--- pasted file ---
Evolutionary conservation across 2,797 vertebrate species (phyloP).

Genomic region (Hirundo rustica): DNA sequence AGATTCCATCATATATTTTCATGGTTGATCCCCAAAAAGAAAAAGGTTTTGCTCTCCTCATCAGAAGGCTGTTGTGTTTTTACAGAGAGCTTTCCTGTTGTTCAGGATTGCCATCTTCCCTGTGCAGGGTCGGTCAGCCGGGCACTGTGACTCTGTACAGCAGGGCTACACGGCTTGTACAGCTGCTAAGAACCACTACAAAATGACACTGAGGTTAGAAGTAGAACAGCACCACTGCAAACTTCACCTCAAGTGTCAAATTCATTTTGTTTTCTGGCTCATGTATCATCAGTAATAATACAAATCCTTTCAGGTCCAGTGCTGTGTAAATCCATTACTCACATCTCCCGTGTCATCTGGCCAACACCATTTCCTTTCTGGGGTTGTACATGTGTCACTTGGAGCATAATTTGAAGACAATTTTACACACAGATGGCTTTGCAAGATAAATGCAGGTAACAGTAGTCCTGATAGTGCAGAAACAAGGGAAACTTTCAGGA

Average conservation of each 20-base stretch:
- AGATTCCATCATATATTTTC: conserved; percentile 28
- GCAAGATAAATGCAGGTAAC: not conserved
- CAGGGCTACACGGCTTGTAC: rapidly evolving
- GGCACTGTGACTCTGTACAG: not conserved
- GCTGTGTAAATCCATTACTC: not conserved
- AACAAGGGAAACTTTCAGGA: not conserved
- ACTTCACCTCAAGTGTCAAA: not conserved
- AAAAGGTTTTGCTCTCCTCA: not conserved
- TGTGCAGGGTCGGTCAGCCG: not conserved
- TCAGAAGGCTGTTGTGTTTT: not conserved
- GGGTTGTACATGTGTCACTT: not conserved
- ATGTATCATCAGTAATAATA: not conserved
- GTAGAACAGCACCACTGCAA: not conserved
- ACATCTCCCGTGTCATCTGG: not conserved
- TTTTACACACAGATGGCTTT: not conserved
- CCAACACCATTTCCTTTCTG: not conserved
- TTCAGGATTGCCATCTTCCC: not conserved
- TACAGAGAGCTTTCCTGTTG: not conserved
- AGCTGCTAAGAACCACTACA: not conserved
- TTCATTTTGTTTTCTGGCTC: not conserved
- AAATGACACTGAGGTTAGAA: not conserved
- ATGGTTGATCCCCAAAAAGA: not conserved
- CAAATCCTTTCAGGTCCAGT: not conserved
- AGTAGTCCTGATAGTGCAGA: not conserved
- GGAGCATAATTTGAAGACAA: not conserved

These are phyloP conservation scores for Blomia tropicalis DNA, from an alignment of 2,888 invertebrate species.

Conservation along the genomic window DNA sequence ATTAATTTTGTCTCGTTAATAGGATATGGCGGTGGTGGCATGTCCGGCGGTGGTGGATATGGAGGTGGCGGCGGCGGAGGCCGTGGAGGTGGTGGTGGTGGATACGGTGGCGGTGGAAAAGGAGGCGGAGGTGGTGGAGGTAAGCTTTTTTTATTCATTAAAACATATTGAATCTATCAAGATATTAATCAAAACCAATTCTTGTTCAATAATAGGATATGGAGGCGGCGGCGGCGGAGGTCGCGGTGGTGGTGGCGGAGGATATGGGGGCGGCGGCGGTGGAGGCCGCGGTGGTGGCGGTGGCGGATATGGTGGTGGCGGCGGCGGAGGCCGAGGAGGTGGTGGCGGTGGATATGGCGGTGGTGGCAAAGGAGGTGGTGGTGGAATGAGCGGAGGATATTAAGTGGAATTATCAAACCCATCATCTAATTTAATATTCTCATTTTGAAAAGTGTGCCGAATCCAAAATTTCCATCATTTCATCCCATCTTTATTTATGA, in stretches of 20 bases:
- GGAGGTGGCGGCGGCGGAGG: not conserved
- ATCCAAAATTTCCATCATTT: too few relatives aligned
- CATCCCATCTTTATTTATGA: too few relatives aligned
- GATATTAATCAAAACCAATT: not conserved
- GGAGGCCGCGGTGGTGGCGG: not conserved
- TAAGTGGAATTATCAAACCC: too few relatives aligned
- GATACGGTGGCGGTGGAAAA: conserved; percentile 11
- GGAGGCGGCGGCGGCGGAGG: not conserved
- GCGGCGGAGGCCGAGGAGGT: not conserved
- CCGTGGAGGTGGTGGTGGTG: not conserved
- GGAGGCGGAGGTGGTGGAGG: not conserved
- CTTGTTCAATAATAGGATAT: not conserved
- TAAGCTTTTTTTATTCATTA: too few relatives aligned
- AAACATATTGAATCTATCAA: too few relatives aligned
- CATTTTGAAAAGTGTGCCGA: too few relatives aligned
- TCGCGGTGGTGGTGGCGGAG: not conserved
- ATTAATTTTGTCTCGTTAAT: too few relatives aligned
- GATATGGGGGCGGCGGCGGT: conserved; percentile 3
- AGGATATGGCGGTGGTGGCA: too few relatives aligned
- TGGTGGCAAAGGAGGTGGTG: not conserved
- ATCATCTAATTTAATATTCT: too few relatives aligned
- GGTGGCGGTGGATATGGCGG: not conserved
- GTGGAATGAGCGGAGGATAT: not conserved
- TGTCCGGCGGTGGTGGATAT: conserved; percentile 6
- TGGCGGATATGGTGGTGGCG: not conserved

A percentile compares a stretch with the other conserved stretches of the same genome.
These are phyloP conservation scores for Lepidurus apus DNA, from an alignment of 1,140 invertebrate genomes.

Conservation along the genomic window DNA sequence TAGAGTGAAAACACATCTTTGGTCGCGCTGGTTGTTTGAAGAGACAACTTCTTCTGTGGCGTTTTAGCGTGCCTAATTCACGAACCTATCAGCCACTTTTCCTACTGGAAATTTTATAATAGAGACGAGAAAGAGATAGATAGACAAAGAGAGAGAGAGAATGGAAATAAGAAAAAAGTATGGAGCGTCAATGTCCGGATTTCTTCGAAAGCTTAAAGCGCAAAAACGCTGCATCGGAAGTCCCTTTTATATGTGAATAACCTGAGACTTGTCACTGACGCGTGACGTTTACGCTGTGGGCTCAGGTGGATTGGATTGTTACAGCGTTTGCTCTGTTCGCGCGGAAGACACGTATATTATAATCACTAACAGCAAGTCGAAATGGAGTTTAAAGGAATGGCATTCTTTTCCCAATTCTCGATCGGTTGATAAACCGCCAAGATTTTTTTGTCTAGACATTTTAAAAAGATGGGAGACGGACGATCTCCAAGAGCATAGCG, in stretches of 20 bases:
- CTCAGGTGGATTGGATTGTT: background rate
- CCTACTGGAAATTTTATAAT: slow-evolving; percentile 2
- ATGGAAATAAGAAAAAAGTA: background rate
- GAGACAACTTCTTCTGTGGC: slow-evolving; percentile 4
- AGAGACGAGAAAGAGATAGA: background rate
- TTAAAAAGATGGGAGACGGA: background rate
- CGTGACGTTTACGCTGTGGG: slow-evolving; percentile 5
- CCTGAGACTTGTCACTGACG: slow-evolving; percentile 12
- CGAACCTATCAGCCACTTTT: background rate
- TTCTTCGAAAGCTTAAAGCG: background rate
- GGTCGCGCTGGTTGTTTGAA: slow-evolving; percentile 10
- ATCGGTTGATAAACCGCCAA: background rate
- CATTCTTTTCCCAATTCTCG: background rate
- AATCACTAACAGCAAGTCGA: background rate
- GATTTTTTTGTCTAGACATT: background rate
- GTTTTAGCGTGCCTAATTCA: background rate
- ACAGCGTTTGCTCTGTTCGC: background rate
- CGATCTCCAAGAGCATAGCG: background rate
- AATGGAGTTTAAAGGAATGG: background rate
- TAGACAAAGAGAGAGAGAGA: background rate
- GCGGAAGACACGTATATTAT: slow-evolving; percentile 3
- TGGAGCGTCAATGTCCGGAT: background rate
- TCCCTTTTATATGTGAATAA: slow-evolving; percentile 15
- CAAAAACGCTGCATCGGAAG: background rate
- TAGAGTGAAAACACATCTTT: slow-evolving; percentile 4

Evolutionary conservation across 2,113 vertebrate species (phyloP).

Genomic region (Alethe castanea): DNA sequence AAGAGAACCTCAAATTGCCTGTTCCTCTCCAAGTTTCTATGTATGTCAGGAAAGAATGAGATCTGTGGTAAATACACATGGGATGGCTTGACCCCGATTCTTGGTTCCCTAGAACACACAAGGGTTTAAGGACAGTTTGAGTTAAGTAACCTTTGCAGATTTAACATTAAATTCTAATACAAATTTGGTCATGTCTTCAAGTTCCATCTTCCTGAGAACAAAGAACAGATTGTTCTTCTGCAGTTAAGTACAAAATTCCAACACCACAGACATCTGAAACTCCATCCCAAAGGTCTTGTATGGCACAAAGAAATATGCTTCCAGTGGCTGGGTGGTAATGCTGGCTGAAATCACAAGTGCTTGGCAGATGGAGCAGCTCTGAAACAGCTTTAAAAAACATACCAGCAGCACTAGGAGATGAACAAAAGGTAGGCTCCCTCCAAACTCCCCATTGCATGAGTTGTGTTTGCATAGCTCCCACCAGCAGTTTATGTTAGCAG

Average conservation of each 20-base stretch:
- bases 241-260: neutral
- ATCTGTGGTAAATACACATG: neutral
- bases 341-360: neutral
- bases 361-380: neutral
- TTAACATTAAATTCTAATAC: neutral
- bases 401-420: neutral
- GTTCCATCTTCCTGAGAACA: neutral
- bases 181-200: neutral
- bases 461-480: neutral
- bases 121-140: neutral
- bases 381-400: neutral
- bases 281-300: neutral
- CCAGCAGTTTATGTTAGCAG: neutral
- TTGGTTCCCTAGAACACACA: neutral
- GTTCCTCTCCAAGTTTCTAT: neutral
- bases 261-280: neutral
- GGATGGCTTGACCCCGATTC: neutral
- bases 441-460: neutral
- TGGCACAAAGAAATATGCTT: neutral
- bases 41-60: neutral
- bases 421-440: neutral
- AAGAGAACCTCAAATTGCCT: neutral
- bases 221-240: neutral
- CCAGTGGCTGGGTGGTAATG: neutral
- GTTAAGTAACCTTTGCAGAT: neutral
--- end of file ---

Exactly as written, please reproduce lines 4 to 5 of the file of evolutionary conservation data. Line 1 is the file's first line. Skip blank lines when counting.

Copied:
- AGATTCCATCATATATTTTC: conserved; percentile 28
- GCAAGATAAATGCAGGTAAC: not conserved